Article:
I really like the inclusion of the little melody (or it is the start of Adrian's solo) under the verses (it starts around 2:12) - it's a small feature/detail, but it adds something extra to the dramatic feel of the song and you know a solo is coming.
Boom. A thunderous hit of the drums. More beats fall as fiery arrows begin to fly in from overhead - the sound of a growing guitar about to emerge. And then, with no other warning, Iron Maiden plunge us into album #17 with the epic opener and title track, "Senjutsu", aka "The Great Wall". The title gaff isn't something I worry over; as offensive as it can be to confuse Japanese culture with China and vice versa, I'll take Steve's word that the song is just about a wall, with Japanese imagery brought to life through the sounds we're now engulfed in and the Art of War strategies that are on displa... hold on, Sun Tzu was Chinese! What the hell, Steve???
H comes in with a heavy fucking riff as Nicko slides around the drumkit with finesse. Standing among the steeples, standing upon the walls, is our darkened guide, a gray-haired Bruce Dickinson, emerging from the shadows to tell us all a tale of bravery, courage, and resilience in the face of destruction. "Beat the warning, the sound of the drums. Set the beacons afire for them all!" Warriors take up their places as an army sweeps to overwhelm them. *Armies, actually, as we soon learn - invaders from the north, nomads from the plains, tribes from the south, even northern grasslands are awash with them all! The stakes have never felt higher and my god is this first verse just an utter masterpiece of lyricism and delivery. It's enthralling and empowering at the same time.
And then we get some payoff in the form of the song's chorus, where Nicko shifts the beat ever-so-slightly to underscore the rising of keys that we are greeting with for the first (and certainly not last) time on this album. This chorus soars above the battlefield with grace and grandeur, emblematic of the brave soldiers' heroism against the enemy. It's a fantastic call to arms.
The second verse isn't as well-composed as the first one, but it keeps the attention and builds on the narrative as the warriors stand and continue to fight off the enemy. Adrian and Dave lay down a couple of solos here; the first perfectly keeps the mood, while the latter is, eh, nothing special. We hit the chorus again and then wind down. Or so one would think, until you realize there's still like five minutes left in this mammoth. Bruce strains with all his might to wail of the battle and the steadfast soldiers keeping to their stand. I love the desperation and strength in the line, "What will save us? The great wall!!"
A slow and lengthy verse spills out in front of us, almost like a calm within the storm. The determination here is incredible. I do think that this is the one part of the song that feels a bit overlong, but I don't have a big gripe about it because it's all part of the framework at hand. The ancestors will guide our heroes as they fight off those who wish to destroy their homeland. Man. Jan gets a solo in here, too. A good Janick solo will always have his traditional lolly-gagging but he brings this to a glorious zenith just as Bruce calls out to the men again. They must fight and win and live to tell their sons of the glory.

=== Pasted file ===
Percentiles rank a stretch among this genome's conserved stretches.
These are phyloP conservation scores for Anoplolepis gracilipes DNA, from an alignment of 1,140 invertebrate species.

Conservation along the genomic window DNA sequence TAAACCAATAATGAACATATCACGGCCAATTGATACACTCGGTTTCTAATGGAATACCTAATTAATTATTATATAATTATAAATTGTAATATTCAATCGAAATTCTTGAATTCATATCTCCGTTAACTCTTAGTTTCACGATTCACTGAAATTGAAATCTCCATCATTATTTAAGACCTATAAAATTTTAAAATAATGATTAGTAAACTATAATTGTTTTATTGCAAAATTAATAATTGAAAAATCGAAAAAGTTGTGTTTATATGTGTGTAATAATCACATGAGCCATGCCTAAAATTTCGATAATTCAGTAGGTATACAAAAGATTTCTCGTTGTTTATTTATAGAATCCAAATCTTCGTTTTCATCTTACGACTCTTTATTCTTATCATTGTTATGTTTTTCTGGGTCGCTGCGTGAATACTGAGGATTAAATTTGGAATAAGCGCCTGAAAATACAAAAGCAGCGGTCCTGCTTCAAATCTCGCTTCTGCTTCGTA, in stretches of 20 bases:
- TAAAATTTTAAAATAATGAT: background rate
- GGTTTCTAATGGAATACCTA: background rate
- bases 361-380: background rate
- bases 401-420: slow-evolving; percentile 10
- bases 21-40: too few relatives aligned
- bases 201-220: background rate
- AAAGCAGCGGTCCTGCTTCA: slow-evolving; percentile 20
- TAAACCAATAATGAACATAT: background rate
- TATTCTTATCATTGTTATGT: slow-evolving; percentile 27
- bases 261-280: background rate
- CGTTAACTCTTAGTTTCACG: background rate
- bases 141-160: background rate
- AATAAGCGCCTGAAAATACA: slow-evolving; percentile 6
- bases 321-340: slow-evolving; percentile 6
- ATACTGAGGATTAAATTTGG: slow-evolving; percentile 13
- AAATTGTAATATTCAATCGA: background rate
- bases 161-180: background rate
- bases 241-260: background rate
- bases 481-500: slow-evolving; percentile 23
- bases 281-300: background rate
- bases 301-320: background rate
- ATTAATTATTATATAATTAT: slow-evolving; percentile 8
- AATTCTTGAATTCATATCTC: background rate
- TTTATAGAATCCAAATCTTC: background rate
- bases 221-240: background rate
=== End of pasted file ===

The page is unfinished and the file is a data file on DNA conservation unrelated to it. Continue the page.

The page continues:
Another chorus slides in to top things off and then just as you think the song is actually going to end... it keeps going again. Some little change-ups and an H solo which is... one of his lesser ones in all honesty. It starts great but then just warbles about to the end. But that's okay, solos don't make or break a song for me (usually) and the outro brings things to a close with a rumble and slight fade as sparks fly and leap out of sight.
I remember when everyone was saying that "If Eternity Should Fail" was an odd choice for an album opener, but this one pushes things further. But I like them both as introductions to their albums at large. We don't always have to jump in with energy, sometimes a little patience and push-and-pull works better. "Senjutsu" may run a little long at times, and the tempo never seems to build anywhere, but that's okay. The song is a great entrance to the album, slowly making its way forward with fantastic images brought to life. I love the story they tell, the shadows they incorporate, and all the little nuances of the performance, from Nicko's rhythms to Bruce's storytelling voice.
What a great first track! Not perfect per se, but so, so satisfying. 9/10
Drums and atmospheric gurgles lead into a slow and steady march. An ominous verse flows into an epic, melodic chorus. Another verse and we get a nice multi-part solo break with some eastern feel before returning to the slow, stately chorus.
A brief drum-driven interlude leads into a plaintive and memorable pre-chorus and variant chorus, then another solo. This returns to the pre-chorus, then flows back into the original chorus. A reprise of the drum-driven interlude builds into a more melodic guitar instrumental with some exotic soloing, then explosions and flames bring the track to an end.
There are elements of this song that I like a lot — the lyrical theme, the “theater of the mind” aspects, and the almost romantic feel of the chorus — but it also feels like it’s plodding through molasses and never really serves up the punch that the subject matter deserves. Good but not great, 7/10.
I really like the intro of the song, but I also would have loved if it had a 30-40 seconds long drum solo similar to the one in Rainbow's ''Stargazer'' but with a tribal sound. It would have suited the song and its overall mood imo. Iconic drum intro for sure (along with ''Where Eagles Dare''). Come to think of it, not many Maiden songs with Nicko start with drum intros, only a few.